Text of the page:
News & Politics

Is Washington Part of the North or the South? It’s Complicated

When you move to Phoenix, you’re a Southwesterner. When you move to Tuscaloosa, welcome to the Deep South. When you move to Washington, you’re—well, what exactly? Glance at an Acela schedule and you’d think you’re a Northeasterner. On the highway, though, it’s quicker to drive to Cleveland than to Boston. And our basketball team plays in a Southeast division against teams from North Carolina and Georgia.

The truth is that Washington is part of a bigger region so amorphous that its name sounds as if it’s floating in the middle of an ocean: the Mid-Atlantic.

Where does the “Washington area” end? It sprawls as far as West Virginia and Pennsylvania—depending on whom you ask. A Facebook map of where Nats fans predominate, for example, doesn’t spread out as far as the map used by the US Census Bureau or the TV ratings firm Nielsen.

By its broadest definition—the one used by the National Audubon Society—the Mid-Atlantic stretches from the Saint Lawrence River in New York to the Martinsville Speedway in Virginia. The US Geological Survey draws the Mid-Atlantic’s southern boundary even lower, near Morehead City, North Carolina. Meteorologically, there’s not much help: The National Weather Service’s Mid-Atlantic includes Cincinnati, Atlanta, and Dover, Delaware.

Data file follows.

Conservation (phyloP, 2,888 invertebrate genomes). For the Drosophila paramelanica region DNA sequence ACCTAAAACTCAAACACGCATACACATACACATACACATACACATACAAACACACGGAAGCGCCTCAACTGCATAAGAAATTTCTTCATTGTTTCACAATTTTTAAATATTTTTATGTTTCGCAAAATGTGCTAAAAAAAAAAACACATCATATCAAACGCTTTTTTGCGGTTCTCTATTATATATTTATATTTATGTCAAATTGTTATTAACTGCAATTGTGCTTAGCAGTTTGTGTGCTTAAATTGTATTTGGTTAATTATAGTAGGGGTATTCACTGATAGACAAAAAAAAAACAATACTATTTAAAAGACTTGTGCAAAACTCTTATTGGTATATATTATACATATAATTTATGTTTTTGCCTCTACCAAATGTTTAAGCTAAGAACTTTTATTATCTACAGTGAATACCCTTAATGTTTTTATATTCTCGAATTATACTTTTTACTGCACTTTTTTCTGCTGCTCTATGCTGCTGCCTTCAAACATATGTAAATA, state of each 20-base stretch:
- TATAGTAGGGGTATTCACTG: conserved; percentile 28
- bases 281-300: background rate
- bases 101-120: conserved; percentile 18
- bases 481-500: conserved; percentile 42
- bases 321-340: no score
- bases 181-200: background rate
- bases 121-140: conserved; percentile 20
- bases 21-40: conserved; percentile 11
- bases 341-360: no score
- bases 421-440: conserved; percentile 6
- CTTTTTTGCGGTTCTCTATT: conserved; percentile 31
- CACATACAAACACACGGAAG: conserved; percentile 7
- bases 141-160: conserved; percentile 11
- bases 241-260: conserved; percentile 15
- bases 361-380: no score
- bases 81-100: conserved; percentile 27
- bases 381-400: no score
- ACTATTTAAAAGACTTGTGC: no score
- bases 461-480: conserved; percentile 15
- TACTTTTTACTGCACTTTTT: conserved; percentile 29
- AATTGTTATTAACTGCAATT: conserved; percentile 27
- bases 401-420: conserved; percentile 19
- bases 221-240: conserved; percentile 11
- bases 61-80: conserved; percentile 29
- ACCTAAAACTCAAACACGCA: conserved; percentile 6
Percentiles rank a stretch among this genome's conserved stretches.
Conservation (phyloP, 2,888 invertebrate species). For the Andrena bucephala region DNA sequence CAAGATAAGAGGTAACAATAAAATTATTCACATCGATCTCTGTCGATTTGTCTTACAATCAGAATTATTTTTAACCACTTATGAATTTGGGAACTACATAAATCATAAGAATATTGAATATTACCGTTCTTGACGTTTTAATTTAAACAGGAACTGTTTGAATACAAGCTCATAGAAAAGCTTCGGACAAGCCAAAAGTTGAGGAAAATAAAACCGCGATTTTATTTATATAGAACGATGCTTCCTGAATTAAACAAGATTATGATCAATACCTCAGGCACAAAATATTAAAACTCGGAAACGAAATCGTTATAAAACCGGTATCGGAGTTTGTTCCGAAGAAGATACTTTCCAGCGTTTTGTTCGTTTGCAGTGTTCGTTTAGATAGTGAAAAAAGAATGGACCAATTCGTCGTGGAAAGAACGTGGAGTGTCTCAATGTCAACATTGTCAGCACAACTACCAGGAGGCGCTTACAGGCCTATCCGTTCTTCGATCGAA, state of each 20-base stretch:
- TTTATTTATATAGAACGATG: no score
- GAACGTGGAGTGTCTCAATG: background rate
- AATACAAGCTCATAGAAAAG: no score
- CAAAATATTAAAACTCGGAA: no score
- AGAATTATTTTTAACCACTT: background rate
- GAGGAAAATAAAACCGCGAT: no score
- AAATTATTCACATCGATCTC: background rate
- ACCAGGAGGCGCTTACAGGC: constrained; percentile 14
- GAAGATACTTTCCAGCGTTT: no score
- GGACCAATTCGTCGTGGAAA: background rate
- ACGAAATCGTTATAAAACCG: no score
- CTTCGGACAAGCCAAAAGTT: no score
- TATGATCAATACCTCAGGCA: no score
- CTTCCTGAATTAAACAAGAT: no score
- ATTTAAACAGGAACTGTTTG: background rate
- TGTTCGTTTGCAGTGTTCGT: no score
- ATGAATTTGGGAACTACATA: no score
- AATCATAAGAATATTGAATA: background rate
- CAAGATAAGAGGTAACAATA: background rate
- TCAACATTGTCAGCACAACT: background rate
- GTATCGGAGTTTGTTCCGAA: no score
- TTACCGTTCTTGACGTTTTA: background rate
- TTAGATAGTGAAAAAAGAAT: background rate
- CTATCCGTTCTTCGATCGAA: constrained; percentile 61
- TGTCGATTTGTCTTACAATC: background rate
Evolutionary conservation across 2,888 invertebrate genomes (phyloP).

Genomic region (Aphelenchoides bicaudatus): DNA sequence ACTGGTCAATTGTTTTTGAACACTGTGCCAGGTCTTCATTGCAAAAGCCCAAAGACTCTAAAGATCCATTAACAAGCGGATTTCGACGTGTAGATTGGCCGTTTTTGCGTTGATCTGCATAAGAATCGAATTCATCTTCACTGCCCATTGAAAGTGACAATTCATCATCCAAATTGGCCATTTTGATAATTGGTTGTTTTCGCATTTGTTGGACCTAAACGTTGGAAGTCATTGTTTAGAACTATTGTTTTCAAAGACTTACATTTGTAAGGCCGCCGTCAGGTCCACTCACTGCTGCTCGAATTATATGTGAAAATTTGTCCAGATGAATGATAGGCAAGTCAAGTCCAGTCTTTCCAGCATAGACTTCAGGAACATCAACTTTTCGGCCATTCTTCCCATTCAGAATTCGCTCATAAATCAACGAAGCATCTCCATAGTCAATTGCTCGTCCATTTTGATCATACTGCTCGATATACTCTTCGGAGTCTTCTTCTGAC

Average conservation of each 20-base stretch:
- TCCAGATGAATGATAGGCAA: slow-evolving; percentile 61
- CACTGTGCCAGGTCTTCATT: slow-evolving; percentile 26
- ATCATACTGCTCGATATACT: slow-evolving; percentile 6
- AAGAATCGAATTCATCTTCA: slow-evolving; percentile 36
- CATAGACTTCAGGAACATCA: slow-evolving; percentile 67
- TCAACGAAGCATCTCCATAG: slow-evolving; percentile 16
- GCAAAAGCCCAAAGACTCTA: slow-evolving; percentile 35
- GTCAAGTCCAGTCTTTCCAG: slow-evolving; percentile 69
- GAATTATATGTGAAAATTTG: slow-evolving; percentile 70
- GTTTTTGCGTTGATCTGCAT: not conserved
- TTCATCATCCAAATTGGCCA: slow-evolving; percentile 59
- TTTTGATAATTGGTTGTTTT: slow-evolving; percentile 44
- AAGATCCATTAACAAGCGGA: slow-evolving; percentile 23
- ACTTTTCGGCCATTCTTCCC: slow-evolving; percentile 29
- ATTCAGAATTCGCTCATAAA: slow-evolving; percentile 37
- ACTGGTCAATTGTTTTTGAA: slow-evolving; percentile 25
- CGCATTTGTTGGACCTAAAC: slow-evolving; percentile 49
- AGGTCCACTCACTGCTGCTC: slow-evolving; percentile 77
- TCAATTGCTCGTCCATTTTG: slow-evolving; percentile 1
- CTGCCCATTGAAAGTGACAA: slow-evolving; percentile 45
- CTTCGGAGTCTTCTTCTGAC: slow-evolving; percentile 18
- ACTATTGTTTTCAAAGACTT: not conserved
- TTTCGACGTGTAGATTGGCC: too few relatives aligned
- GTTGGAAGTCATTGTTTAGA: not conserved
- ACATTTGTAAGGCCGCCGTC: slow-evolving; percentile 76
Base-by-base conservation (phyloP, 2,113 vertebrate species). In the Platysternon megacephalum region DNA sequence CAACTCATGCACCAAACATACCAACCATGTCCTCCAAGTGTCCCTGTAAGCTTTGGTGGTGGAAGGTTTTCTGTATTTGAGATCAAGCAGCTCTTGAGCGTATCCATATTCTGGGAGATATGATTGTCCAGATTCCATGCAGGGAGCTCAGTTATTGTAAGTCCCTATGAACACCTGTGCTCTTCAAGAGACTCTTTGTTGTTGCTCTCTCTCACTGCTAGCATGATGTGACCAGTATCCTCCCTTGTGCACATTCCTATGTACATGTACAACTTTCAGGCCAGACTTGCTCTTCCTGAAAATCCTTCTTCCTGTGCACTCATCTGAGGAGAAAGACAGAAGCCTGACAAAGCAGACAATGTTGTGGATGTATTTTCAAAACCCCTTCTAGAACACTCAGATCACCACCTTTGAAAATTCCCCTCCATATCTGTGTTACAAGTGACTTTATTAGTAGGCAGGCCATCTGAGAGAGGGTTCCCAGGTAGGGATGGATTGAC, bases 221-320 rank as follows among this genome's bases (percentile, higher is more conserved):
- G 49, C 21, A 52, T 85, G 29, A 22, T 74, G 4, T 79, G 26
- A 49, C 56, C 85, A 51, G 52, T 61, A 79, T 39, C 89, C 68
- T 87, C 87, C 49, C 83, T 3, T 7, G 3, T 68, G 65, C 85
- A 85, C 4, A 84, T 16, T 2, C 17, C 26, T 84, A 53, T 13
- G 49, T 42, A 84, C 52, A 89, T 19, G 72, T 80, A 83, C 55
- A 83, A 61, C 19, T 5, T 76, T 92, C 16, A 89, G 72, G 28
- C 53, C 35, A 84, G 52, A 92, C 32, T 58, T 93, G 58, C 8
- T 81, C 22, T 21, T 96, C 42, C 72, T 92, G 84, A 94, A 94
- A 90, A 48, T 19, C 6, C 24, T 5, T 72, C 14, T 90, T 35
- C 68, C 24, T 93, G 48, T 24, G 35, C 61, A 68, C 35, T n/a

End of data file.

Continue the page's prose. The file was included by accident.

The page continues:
Even if we could settle on boundaries, a Mid-Atlantic identity is elusive. Are we Northern or Southern? What’s our regional character? New England has flinty fishermen. The West has rootin’ tootin’ ranchers. We’ve got . . . insanely overqualified research analysts? A higher-than-average percentage of people who know how to pronounce pho correctly?

In this vagueness we can find a type of freedom unavailable to those from other areas. Just think how much we’re saving on cowboy boots, for instance. Our capital city is Washington because we decided to make it so. To live your best life here, you need to disrespect borders as well: You might head to Columbia Heights for a world-class meal, drink beer brewed in Loudoun County, and sleep in Hyattsville. In other words, you get to define it yourself. It’s the Mid-Atlantic way.

Senior editor

Andrew Beaujon joined Washingtonian in late 2014. He was previously with the Poynter Institute,, and Washington City Paper. He lives in Del Ray.